I am often asked "how do I get to be famous?" Or, in other words "how can I get known?" This somewhat elusive goal can be achieved through the following simple formula:
Talent x Marketing = FAME
If you have talent, I mean real talent, then your next step is to get it in front of the right people. The challenge is finding the right people and you will undoubtedly run into some problems. To save time, simply refuse to accept a NO from someone who was not in a position to say YES in the first place (there are a hell of a lot of these people). By all means, the following is very important: GET AN AGENT before you go to Hollywood or New York. AND a publicist! Or, at the very least make arrangement to meet an important one (or more) before you go! Check their references, ASK QUESTIONS and take someone with you who will help you keep your head level. It can be an exciting time for you but you must remain grounded in what and why you are there.
I also recommend that you consider signing up at following networking websites: www.NextCat.com and ReelMix.com. They are a great resource for actors. For some hardcore advice (BE WARNED) I suggest that you watch a video "Pay the Writer." It is not about acting but the important lesson is clearly there and I am sure you will learn something. To view it simply follow this link:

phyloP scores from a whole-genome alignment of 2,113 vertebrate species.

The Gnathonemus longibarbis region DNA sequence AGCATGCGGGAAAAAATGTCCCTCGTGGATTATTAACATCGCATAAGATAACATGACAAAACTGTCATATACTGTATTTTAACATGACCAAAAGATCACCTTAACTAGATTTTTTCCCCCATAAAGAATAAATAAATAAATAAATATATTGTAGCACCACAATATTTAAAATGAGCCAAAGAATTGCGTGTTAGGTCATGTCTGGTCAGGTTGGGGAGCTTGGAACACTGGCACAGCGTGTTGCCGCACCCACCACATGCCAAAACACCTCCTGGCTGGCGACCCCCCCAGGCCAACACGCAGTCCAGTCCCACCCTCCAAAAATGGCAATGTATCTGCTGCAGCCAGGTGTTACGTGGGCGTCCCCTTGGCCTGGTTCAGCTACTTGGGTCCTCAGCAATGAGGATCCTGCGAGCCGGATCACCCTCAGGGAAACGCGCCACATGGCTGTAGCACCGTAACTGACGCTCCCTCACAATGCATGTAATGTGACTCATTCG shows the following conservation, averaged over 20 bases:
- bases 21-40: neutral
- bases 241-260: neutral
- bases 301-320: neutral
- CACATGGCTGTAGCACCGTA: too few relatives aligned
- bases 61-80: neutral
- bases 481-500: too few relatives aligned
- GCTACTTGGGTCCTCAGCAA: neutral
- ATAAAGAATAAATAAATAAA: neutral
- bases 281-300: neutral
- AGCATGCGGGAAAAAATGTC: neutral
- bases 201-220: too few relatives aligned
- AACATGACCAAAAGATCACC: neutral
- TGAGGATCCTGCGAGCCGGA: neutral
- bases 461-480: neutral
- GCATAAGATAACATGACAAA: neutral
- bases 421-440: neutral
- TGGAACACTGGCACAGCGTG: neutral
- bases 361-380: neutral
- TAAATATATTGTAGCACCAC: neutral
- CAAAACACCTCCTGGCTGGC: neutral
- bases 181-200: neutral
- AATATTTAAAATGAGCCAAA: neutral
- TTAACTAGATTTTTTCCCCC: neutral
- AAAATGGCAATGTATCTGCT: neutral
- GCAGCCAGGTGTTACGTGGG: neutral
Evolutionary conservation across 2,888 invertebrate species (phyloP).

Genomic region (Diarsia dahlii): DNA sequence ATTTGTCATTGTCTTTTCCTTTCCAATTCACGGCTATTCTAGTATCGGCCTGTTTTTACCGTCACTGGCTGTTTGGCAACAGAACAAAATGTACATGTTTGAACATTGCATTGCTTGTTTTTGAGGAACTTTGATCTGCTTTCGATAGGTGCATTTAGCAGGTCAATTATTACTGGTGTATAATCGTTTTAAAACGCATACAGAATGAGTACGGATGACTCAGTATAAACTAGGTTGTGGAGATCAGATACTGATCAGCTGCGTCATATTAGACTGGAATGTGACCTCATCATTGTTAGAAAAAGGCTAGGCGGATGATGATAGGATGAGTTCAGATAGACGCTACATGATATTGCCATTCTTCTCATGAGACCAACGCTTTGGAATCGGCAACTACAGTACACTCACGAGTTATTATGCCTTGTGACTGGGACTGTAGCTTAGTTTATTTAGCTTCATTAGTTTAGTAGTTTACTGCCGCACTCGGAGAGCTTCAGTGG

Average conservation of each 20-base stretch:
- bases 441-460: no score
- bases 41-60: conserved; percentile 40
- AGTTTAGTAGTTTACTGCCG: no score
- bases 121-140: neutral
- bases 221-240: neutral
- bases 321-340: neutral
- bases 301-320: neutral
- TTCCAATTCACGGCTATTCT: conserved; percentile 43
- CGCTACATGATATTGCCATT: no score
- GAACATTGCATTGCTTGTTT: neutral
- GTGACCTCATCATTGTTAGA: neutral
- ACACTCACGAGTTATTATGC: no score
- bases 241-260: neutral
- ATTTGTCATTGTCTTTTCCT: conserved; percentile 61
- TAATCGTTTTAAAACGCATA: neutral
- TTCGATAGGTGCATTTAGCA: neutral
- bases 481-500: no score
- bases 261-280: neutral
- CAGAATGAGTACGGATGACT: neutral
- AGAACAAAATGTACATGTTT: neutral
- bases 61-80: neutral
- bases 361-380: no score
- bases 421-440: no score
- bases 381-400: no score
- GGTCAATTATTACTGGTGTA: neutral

One of the most creative places to meet those who are in a position to say YES (and really market you) are at film festivals. Go to as many as possible and beg, borrow or "steal the scene" to attend the seminars and social events. Agents, casting directors, producers and managers attend these events. Remember, its show-BUSINESS. All eyes could be on you so act accordingly! Also, make sure to attend "actor" networking events (such as those promoted and produced by the Screen Actors Guild). Did you know that many states have SAG offices? Check with them often as well as your local film offices. They can advise you as to the what, when, and who is sponsoring these events (many are free too). Also note, you usually DO NOT have to be a member to attend.
Some of the best festivals to attend are Sundance, Cannes, Toronto, Palm Springs, but there a literally hundreds to choose from. TIP: go to www.withoutabox.com to see the most active ones. AND, by all means attend those that are local to YOU!